Oblivion boasts some of the most advanced 3D rendering technology currently available for the PC. However, in software threading terms it remains a rather old school title. Granted, the engine does make use of some multi-threading, but the benefit of adding a second CPU core is nothing like as dramatic as the 80 to 80 percent performance scaling seen with the recent Quake 4 beta patch. The maximum performance benefit of a dual-core processor is around 20 percent. And as our benchmark results demonstrate, a dual-core chip won't give your frame rates a boost where you need it most - out in the Great Forest.
System Memory Performance Scaling
Take a peek at our benchmark results and you could be forgiven for thinking that system memory availability has no impact on Oblivion performance. But this is one test where the benchmark figures don't tell the whole story. For starters, level loading times with anything less than 1 GB or RAM are painfully slow - perhaps three to four times longer with 512 MB than 1 GB and above!
Once you are in game, performance only remains unaffected by RAM availability if you restrict your movements to a relatively small area as we did for our benchmark tests. If you choose to explore further, you'll suffer frequent stuttering and disk thrashing as the game engine attempts to seamlessly load and discard scenery. We wish to stress this once more, 1 GB is the minimum to allow the engine to achieve smooth transitions.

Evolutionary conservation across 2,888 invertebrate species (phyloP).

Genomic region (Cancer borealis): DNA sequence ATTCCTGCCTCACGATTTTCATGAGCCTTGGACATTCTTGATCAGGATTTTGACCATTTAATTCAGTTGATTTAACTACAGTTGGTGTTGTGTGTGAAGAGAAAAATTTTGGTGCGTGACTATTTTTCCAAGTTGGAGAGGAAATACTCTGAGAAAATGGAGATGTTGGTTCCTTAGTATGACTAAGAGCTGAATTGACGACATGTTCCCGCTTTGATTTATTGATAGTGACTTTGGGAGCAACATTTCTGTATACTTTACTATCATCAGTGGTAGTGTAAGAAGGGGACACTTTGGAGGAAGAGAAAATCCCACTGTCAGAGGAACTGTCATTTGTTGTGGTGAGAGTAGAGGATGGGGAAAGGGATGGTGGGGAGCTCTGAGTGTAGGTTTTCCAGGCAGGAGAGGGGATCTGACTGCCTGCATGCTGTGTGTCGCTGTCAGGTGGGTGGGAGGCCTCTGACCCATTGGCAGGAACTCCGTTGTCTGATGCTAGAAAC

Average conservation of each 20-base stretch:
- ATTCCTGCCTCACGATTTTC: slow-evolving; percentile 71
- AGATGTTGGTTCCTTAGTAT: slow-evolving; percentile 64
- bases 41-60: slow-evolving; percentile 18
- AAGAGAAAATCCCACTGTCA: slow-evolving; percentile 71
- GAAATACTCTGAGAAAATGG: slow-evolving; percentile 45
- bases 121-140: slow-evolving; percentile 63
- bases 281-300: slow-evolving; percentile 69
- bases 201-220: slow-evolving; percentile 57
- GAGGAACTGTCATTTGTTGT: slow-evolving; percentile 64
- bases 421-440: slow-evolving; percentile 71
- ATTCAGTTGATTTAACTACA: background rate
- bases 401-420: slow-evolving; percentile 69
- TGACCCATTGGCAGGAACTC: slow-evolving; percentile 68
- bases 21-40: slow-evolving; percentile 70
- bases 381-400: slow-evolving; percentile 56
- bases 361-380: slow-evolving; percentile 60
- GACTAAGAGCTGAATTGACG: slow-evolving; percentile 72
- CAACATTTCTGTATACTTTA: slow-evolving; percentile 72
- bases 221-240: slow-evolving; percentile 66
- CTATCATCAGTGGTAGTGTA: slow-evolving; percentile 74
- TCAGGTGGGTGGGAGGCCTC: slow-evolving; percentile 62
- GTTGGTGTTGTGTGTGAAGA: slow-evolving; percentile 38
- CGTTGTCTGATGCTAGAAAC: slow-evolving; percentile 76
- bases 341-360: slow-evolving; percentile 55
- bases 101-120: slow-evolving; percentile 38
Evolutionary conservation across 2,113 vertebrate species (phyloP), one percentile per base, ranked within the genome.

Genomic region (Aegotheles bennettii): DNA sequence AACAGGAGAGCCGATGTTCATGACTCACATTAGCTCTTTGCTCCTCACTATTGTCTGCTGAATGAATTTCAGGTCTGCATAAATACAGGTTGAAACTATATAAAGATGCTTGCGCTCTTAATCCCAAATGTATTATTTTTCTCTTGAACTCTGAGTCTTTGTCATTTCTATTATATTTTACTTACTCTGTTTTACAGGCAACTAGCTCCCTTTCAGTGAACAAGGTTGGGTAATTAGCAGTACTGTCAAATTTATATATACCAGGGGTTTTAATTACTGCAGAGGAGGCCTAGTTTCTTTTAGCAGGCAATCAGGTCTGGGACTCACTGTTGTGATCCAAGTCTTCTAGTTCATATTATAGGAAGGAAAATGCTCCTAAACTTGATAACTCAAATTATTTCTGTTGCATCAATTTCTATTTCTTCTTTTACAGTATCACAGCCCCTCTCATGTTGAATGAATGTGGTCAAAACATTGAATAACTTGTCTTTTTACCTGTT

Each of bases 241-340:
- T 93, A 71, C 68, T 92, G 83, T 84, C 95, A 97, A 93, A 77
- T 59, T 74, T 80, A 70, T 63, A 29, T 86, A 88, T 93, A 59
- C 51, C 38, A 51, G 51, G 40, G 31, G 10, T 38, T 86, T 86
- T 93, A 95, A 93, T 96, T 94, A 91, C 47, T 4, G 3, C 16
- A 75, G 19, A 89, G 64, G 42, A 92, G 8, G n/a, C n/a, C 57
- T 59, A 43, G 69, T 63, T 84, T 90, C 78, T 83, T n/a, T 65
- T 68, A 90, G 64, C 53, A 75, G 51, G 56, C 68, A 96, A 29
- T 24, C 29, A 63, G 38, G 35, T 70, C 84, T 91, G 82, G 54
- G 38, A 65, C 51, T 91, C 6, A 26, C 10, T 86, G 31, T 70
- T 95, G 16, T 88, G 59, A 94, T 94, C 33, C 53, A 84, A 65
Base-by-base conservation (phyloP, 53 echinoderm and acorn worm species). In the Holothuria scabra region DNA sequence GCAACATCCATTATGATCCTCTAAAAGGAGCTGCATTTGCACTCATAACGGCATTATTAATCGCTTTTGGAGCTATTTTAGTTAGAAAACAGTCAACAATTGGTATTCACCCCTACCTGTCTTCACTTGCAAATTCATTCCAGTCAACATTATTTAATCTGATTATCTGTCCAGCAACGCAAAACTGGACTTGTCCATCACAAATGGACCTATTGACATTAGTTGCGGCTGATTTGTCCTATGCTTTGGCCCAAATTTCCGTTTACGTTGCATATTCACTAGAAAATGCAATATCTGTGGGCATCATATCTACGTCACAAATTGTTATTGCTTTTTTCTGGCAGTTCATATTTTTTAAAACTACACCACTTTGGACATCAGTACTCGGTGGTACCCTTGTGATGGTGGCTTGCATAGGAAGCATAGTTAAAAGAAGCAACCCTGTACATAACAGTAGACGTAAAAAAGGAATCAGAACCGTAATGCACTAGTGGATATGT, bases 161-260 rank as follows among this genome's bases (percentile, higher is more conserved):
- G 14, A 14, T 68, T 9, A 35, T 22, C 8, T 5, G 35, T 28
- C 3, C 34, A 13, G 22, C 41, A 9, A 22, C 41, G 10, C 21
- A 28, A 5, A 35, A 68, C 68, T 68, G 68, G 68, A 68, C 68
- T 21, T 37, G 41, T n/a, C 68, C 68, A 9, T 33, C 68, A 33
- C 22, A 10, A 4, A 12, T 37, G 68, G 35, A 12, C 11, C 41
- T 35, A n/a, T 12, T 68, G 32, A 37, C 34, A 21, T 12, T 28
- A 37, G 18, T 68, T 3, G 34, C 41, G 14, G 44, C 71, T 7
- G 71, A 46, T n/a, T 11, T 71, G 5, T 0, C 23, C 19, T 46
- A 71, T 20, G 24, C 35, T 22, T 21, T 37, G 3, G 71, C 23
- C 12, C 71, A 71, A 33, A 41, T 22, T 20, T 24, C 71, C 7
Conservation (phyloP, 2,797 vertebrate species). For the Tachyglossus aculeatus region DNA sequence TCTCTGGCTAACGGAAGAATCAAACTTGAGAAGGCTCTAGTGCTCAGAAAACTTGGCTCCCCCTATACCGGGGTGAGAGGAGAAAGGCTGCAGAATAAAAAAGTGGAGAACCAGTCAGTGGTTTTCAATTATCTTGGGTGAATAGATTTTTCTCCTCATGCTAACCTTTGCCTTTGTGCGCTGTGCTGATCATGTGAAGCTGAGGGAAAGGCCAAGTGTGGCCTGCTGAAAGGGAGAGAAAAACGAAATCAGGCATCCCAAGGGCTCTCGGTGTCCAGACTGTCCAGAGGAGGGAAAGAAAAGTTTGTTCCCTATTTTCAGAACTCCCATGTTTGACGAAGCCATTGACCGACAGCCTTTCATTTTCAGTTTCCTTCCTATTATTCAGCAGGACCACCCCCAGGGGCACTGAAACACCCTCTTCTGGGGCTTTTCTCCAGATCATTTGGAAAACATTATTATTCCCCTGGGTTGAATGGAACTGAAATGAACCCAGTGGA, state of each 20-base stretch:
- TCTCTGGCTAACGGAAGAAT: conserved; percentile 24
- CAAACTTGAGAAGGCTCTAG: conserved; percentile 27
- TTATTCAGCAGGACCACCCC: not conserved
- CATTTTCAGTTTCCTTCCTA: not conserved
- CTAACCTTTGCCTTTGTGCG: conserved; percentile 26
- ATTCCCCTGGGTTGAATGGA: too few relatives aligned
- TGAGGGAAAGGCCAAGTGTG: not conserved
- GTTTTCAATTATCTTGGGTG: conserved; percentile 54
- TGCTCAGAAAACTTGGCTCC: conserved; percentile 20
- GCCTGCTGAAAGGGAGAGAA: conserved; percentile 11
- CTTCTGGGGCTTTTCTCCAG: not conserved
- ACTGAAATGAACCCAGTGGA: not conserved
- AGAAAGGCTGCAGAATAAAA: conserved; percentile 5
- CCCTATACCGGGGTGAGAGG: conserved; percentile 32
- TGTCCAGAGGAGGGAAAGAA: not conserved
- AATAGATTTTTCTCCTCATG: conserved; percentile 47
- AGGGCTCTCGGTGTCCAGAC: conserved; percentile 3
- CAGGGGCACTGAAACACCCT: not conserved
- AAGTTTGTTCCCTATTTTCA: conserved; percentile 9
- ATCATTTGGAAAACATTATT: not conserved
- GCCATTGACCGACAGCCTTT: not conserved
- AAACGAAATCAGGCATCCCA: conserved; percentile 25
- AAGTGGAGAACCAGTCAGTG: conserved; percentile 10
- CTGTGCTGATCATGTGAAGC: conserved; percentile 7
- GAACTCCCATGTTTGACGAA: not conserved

- Elder Scrolls IV: Computer Oblivion
- Testing Oblivion: Not Quite A Straightforward Matter
- The Settings
- Entry-Level Performance: Radeon X1600 XT And GeForce 6600 GT
- Entry-Level Performance, Continued
- Mid-Range Performance: Radeon X1800 GTO And GeForce 7600 GT
- Mid-Range Performance, Continued
- High-End Performance: Radeon X1900 XTX And GeForce 7900 GTX
- High-End Performance, Continued
- Image Quality Options In Detail: The Great Forest
- Memory Buffer Comparison: 256 MB Vs 512 MB
- Golden Oldies: ATI Radeon X850 XT PE And Nvidia GeForce 6800 Ultra
- Oblivion Multi-Threading: Single Versus Dual-Core Performance
- Pixel Shading Performance: ATI's R520 Vs R580
- Wrapping Things Up: What Have We Learnt?